As someone with relatives scattered across the midwest, believe me--I understand the depth of resentment...

The federal government already operates offices and buildings for various agencies across the country, so it's not unheard of. I just don't see the day in my lifetime where agencies like Defense, Treasury, Commerce and so on see their headquarters moved to Peoria or some such place. Could it happen at some indeterminate point in the future? Sure; anything's possible. But in terms of likely scenarios that will impact many of the residents in and around DC today, I just don't see it. And so long as Congress and the agencies that make the decisions and control the purse strings are HQ'd in DC, all of the ancillary businesses that work with those institutions will remain here as well. It may not make my aunt and uncle in Independence, Kansas particularly happy, but it is what it is.
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Old 06-29-2011, 03:47 PM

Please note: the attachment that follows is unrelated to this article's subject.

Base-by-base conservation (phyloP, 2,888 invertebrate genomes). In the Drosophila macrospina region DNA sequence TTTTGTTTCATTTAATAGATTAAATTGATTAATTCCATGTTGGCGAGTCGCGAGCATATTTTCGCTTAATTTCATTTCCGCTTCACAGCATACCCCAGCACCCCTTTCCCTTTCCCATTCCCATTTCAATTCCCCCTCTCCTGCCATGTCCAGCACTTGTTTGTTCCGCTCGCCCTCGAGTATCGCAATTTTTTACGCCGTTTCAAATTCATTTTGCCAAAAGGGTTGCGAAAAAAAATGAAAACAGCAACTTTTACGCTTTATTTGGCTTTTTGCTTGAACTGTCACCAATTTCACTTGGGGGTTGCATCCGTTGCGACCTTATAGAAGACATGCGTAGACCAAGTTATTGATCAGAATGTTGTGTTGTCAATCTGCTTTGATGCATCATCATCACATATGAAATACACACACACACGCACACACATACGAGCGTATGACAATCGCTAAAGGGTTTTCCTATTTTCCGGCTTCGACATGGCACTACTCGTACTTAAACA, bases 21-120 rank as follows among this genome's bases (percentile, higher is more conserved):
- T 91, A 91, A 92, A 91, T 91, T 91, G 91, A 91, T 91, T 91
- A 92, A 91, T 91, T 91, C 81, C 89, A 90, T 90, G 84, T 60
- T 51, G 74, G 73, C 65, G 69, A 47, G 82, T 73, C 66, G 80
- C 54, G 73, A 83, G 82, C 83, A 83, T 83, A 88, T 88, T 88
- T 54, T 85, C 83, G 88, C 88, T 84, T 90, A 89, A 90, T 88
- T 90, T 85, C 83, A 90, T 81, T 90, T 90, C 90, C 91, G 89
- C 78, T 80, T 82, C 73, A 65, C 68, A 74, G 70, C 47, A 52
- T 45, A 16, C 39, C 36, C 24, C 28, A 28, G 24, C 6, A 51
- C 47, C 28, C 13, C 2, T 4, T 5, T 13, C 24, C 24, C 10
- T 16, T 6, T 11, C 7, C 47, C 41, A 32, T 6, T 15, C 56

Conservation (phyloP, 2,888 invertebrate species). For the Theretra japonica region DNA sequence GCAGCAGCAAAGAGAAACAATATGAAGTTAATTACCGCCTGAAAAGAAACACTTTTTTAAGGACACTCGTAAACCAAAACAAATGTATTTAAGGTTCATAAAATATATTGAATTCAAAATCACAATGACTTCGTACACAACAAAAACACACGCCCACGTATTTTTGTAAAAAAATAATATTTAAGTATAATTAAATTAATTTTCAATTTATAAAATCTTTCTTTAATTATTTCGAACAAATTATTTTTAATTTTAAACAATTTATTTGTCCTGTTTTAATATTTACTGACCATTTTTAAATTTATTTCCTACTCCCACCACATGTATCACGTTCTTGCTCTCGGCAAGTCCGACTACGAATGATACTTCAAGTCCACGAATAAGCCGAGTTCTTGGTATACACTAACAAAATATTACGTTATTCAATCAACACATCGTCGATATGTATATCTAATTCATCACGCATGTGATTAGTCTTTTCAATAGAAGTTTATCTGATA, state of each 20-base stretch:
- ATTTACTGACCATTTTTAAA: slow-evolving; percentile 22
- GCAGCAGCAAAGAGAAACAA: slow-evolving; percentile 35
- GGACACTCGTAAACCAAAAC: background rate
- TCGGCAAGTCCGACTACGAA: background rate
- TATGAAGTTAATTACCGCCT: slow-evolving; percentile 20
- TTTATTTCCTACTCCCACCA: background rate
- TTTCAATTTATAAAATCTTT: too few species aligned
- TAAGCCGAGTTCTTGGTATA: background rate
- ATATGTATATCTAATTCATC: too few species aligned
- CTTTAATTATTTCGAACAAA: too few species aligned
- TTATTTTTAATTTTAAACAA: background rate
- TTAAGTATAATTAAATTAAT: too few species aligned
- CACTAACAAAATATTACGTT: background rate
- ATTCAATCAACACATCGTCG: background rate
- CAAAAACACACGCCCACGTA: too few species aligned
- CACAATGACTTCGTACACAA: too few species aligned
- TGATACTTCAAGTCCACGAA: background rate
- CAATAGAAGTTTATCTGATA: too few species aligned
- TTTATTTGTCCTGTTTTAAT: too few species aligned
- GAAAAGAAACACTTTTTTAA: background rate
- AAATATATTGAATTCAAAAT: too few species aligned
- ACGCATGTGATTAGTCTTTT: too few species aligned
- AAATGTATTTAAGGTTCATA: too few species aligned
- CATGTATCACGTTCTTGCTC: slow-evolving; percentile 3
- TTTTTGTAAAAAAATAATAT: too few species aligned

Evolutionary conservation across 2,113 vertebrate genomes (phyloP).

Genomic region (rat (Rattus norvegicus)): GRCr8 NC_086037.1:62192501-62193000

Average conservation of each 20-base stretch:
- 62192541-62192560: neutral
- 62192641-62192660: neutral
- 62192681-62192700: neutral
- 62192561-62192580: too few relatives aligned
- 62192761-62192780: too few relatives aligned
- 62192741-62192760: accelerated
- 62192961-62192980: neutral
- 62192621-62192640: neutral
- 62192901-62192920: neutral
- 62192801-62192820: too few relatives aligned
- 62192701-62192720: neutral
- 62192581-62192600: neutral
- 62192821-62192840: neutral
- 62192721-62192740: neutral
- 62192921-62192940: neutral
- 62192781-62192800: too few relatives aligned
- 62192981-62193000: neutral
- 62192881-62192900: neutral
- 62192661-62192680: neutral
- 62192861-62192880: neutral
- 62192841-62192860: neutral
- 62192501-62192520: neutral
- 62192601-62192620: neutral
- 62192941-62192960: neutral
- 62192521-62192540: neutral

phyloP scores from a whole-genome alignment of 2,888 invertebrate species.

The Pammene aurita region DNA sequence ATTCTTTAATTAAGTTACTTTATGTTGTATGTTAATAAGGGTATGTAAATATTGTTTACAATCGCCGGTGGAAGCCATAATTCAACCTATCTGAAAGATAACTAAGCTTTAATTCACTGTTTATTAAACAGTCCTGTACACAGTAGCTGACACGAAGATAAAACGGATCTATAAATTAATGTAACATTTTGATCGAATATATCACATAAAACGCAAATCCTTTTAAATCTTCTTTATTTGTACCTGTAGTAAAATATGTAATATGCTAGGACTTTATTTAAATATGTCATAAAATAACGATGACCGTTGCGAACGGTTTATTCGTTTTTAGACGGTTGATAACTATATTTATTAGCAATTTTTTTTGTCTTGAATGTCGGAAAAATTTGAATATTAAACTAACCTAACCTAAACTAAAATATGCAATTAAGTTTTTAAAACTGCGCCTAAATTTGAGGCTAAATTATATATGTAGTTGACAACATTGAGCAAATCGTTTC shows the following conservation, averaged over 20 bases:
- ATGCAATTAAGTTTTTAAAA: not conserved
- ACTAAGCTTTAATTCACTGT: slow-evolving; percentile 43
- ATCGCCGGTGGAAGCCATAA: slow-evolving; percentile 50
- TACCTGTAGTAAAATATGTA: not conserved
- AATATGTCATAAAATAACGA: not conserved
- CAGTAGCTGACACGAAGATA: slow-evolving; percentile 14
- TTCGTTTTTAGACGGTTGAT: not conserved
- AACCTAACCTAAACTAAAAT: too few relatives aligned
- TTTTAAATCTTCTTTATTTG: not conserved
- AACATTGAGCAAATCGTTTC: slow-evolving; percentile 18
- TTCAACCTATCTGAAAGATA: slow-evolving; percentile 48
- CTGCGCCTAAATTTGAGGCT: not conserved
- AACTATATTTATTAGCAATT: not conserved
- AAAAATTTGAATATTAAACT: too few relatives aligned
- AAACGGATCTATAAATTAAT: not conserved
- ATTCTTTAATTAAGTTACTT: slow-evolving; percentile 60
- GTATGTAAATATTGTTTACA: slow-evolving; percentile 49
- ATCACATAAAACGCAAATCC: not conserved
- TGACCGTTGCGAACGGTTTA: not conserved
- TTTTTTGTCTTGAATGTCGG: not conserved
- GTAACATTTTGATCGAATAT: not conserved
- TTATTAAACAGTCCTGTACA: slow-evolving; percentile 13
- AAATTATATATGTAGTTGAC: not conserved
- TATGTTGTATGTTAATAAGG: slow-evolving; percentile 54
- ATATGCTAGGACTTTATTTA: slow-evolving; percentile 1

11,145 posts, read 13,539,550 times
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The flaw in the argument that moving large parts of the government elsewhere and its impact on employment is that most of those people wouldn't stay. It's not like you'll suddenly have millions of people desperate for work and trying to scrape by here. They'll go where the jobs are just as they came here for the same reason. The service industry jobs that tend to go to lower income locals would take a big hit. The population of the area would decline and the disturbing level of regional affluence would, but the overall unemployment rate would probably level off fairly quickly.
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Old 06-29-2011, 04:02 PM
 
Location: Crooklyn, New York
27,623 posts, read 24,826,243 times
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Quote:
Originally Posted by 14thandYou View Post
Yep. The point of the "if it weren't for the federal government, DC's economy would suck"-type of comments is lost on me. If it weren't for the federal government, there wouldn't be a DC.
If it weren't for the federal government, we probably would not have made it past the original 13 colonies.